NIPPON Kichi - 日本吉

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秋山信子(人間国宝) Akiyama Nobuko Nobuko Akiyama (Living National Treasure)

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Nobuko Akiyama was born in 1928. Her real name is Nobuko Imai, while Nobuko Akiyama is her working name. She was designated a Living National Treasure for her 'costume dolls'.

In 1956, she studied under Obayashi Sono, a dollmaker. At this time, she absorbed the ways to work with traditional materials and techniques of dollmaking such as 'tuso' (a mixture of clay and paulownia), 'gluing with paper' and 'graining'. The costumes for her dolls are made with cloth from traditional late-Edo and early-Showa kimonos. In addition, the posture of her dolls can be freely adjusted.

The sophistication of the dolls and their costumes could only be possible because of the traditional materials she uses and her highly-trained skills. The character of the dollmaker appears in the dolls they make. Akiyama's dolls somehow have a 'warmth' as well as style.
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とやま土人形 Toyama-tuchiningyo Toyama Clay Dolls

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The craft of clay doll-making (tsuchi ningyo) in Toyama is a traditional handicraft from the Edo period. The round shape and lovable, naïve expressions on the doll faces are simply adorable.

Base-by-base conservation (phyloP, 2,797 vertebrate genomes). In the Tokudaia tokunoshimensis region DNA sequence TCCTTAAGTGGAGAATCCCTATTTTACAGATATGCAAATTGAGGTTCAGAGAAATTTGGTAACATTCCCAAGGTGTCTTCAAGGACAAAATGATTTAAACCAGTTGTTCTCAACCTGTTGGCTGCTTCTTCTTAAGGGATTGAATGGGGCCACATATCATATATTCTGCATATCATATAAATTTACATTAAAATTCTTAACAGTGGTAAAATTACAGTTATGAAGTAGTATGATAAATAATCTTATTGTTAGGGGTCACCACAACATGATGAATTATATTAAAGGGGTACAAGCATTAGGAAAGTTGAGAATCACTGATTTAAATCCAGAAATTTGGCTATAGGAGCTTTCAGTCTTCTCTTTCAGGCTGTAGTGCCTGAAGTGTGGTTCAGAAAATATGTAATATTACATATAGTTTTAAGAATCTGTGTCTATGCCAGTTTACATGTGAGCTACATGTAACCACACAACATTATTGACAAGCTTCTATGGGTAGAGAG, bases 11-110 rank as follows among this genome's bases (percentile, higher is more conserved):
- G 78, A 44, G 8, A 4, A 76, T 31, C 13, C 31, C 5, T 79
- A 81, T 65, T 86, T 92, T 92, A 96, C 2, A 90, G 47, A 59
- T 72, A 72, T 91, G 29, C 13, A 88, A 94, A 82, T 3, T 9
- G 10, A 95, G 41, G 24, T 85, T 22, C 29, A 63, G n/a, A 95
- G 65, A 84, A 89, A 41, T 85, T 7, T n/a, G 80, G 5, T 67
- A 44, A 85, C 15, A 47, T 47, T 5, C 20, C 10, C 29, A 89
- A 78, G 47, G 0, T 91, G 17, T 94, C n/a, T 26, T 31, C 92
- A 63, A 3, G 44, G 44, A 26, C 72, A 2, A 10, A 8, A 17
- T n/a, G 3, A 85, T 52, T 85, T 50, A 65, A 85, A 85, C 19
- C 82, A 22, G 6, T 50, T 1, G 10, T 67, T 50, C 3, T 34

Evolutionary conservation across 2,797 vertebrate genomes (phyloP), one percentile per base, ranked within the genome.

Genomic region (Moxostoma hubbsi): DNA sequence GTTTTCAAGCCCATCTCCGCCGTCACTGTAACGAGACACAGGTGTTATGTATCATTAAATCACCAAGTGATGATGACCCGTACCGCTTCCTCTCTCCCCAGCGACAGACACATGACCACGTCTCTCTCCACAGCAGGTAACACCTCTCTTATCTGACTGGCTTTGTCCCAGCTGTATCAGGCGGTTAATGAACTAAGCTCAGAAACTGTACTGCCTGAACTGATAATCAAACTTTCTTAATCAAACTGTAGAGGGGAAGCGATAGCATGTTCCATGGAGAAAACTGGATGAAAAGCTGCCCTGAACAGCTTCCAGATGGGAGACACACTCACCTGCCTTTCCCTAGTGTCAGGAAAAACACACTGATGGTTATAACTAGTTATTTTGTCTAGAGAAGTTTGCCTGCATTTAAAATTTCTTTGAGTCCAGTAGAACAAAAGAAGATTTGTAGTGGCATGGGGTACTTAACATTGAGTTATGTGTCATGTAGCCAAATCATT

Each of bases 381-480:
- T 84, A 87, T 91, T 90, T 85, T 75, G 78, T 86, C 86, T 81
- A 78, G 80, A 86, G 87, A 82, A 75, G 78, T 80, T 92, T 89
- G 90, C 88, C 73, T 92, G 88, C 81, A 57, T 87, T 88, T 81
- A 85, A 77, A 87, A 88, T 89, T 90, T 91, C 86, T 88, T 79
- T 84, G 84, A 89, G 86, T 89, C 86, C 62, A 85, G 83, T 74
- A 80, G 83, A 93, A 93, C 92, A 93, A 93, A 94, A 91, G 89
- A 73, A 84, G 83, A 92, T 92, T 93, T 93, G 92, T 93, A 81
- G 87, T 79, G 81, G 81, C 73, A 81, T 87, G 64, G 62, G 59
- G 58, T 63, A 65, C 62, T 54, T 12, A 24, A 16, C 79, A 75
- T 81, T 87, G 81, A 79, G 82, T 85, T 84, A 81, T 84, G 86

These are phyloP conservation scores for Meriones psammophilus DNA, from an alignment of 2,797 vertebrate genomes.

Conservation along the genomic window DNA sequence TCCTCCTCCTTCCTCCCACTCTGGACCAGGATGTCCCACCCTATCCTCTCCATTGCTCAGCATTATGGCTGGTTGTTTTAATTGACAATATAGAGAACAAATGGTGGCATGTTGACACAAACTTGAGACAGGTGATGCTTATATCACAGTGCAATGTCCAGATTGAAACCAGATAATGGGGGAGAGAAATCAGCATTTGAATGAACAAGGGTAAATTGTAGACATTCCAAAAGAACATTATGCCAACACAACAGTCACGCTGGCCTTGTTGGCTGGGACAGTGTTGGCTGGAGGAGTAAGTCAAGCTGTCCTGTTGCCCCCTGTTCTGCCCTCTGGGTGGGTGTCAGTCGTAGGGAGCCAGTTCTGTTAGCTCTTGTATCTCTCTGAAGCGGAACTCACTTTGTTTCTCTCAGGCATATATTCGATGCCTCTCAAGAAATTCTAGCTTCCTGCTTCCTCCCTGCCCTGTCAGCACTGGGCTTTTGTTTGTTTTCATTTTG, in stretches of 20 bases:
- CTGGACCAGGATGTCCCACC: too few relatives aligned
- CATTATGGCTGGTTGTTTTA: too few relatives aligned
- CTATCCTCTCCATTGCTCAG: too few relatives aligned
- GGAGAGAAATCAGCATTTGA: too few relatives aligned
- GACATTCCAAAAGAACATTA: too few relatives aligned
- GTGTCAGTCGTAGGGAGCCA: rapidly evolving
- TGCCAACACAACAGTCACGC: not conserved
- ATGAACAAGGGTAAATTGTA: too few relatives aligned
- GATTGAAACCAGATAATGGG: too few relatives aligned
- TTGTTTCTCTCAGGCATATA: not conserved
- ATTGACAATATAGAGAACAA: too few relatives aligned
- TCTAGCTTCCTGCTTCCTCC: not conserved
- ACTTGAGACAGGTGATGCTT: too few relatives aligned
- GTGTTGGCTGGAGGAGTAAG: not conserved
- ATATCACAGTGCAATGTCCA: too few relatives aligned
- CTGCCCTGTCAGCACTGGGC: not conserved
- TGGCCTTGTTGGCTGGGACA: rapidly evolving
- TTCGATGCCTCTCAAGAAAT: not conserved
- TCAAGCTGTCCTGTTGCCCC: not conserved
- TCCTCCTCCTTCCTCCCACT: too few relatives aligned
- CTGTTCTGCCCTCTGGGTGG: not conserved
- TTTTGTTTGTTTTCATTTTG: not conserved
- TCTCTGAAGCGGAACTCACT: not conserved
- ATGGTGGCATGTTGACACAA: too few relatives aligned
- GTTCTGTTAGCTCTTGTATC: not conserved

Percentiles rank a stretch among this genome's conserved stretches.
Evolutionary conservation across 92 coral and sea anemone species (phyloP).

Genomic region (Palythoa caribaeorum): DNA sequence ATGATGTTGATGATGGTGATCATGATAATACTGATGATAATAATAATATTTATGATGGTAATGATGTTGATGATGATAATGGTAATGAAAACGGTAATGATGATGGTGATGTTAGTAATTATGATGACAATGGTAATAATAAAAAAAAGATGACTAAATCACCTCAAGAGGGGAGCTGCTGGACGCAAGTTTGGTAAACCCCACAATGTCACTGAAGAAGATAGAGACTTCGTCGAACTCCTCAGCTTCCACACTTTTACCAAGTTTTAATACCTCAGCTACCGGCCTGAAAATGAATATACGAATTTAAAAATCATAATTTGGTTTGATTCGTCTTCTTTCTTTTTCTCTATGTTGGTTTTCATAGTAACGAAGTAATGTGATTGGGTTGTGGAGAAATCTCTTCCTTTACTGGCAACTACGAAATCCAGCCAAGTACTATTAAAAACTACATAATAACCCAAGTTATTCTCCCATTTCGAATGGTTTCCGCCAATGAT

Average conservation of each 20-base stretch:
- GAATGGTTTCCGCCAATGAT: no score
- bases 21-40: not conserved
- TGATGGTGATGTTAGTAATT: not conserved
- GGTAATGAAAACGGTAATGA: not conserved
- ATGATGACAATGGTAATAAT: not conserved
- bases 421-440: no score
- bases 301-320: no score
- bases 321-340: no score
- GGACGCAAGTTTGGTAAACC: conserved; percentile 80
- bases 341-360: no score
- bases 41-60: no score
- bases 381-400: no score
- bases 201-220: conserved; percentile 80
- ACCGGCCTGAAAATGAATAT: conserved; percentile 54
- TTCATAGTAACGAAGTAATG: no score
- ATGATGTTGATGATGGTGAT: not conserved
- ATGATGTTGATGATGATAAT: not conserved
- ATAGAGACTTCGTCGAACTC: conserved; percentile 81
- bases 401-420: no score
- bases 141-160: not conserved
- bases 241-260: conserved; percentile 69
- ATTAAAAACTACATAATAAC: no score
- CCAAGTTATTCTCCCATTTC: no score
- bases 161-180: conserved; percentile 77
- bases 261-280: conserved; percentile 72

The history of the Toyama clay dolls dates back some 150 years to the period 1848-54. It is believed that the clay dolls originated when Maeda Toshiyasu, the 10th Han (feudal lord) of Toyama invited Hirose Hidenobu, a potter from Nagoya prefecture, to work for him. Using a kiln he had made for the Chitose Palace, Hidenobu created a kind of pottery--the forerunner of Chitose-yaki (Chitose ware), and the Tenhin Gagyuu as presents for the Maeda clan.

By the end of the Edo Period, the style and shape of the dolls had developed and became more elaborate. This form later became a lucky charm and a children's toy that would be cherished by the public.

At that time, there were many stores at the foot of the castle that were making clay dolls. Only one of them is still in business today: Nobuhide San of the house of Watanabe, who inherited the techniques of clay doll-making from the house of Hirose.

In order to keep the doll-making tradition alive and vibrant, Toyama city itself is making efforts to train people to learn the craft at special associations.
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